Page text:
New research into workplace culture has found that employees with higher levels of autonomy in their work reported positive effects on their overall well-being and higher levels of job satisfaction.
Researchers at the University of Birmingham, Business School examined changes in reported well-being relative to levels of autonomy using two separate years of data for 20,000 employees from the Understanding Society survey.
The research, published in the journal Work and Occupations, found that levels of autonomy differed considerably between occupations and by gender.
Those working in management reported the highest levels of autonomy in their work, with 90% reporting ‘some’ or ‘a lot’ of autonomy in the workplace.
Professionals report much less autonomy, particularly over the pace of work and over their working hours. For other employees, 40-to-50% of those surveyed experienced much lower autonomy while around half of lower skilled employees experience no autonomy over working hours at all.
Dr Daniel Wheatley, University of Birmingham Business School said:
‘Greater levels of control over work tasks and schedule have the potential to generate significant benefits for the employee, which was found to be evident in the levels of reported well-being.
‘The positive effects associated with informal flexibility and working at home, offer further support to the suggestion that schedule control is highly valued and important to employees “enjoying” work.’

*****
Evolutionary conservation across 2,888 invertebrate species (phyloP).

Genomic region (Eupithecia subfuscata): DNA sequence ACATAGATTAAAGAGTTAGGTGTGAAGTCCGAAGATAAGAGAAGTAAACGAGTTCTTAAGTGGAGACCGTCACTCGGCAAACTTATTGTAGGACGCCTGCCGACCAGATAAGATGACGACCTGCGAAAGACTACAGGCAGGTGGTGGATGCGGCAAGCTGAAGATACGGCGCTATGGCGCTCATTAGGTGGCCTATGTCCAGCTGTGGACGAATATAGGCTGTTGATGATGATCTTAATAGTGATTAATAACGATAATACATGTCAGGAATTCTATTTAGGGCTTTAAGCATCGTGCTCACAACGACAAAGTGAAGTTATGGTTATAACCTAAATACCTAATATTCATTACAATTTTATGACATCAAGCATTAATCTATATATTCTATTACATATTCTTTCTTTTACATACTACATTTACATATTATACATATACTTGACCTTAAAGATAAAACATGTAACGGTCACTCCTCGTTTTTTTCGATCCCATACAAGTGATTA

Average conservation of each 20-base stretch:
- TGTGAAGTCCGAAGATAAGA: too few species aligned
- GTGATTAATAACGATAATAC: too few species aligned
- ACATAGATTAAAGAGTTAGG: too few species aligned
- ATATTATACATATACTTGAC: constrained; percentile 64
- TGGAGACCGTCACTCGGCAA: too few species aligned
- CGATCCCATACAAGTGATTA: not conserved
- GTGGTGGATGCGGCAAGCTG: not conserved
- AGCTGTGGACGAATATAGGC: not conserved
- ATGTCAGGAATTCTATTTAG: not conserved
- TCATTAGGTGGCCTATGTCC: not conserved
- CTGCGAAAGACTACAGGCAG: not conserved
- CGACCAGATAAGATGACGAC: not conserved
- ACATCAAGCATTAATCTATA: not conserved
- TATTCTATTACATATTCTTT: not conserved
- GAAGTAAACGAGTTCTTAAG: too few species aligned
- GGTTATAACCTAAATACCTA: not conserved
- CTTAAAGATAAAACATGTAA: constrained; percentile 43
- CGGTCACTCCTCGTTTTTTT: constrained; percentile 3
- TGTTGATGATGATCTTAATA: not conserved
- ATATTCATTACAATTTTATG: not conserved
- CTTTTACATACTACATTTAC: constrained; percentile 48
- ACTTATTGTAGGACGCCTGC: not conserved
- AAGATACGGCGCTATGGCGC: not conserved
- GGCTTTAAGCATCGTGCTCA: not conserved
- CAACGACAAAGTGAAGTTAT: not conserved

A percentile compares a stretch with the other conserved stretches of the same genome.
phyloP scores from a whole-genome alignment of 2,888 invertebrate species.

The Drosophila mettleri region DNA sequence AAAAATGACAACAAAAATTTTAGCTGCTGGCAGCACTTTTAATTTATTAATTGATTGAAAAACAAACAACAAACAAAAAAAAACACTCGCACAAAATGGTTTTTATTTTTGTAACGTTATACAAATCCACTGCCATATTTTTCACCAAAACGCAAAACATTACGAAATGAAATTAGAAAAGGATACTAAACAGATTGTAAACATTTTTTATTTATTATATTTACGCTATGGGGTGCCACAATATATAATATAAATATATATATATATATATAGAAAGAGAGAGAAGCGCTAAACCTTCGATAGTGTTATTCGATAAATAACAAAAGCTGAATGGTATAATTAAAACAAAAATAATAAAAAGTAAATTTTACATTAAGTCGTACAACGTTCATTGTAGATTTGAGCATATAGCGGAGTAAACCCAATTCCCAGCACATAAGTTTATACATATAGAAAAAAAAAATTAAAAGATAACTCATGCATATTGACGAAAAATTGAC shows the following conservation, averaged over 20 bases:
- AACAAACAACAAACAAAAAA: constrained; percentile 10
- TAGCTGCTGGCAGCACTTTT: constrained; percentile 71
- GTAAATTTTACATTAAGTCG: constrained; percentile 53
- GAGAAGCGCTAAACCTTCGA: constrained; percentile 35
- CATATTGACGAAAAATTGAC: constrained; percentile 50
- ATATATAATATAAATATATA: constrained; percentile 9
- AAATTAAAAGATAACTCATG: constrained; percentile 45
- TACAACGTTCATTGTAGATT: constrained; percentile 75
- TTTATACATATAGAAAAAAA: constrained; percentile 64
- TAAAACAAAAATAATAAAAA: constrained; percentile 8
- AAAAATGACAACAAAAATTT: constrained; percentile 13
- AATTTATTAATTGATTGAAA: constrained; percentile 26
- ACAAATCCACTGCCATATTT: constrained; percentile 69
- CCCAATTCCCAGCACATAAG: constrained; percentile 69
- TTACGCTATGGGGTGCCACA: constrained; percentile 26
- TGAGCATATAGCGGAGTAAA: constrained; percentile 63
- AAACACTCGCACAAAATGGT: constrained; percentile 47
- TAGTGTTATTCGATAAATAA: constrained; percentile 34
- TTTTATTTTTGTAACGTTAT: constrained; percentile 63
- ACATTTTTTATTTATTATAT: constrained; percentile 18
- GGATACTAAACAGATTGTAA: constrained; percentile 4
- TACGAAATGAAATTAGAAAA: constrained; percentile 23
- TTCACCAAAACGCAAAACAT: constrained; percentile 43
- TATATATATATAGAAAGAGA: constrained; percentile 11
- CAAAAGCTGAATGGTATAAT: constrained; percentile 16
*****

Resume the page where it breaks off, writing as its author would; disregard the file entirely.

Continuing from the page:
The study found compelling evidence to suggest that men and women were affected in different ways by the type of autonomy they experienced.
For women, flexibility over the timing and location of their work appeared to be more beneficial allowing them to balance other tasks such as family commitments.
Dr Wheatley added:
‘The manner of work and control over work schedule was found to be more relevant to the well-being of female employees.
‘Flexibility in work location, specifically homeworking, benefited women with caring responsibilities allowing them to better manage paid work alongside the household.’
Men were found to be more impacted by job tasks, pace of work, and task order.
The research also highlighted that despite the reported increased levels of well-being, in many cases managers remain unwilling to offer employees greater levels of autonomy and the associated benefits, because their primary role remains one of ‘control and effort extraction.’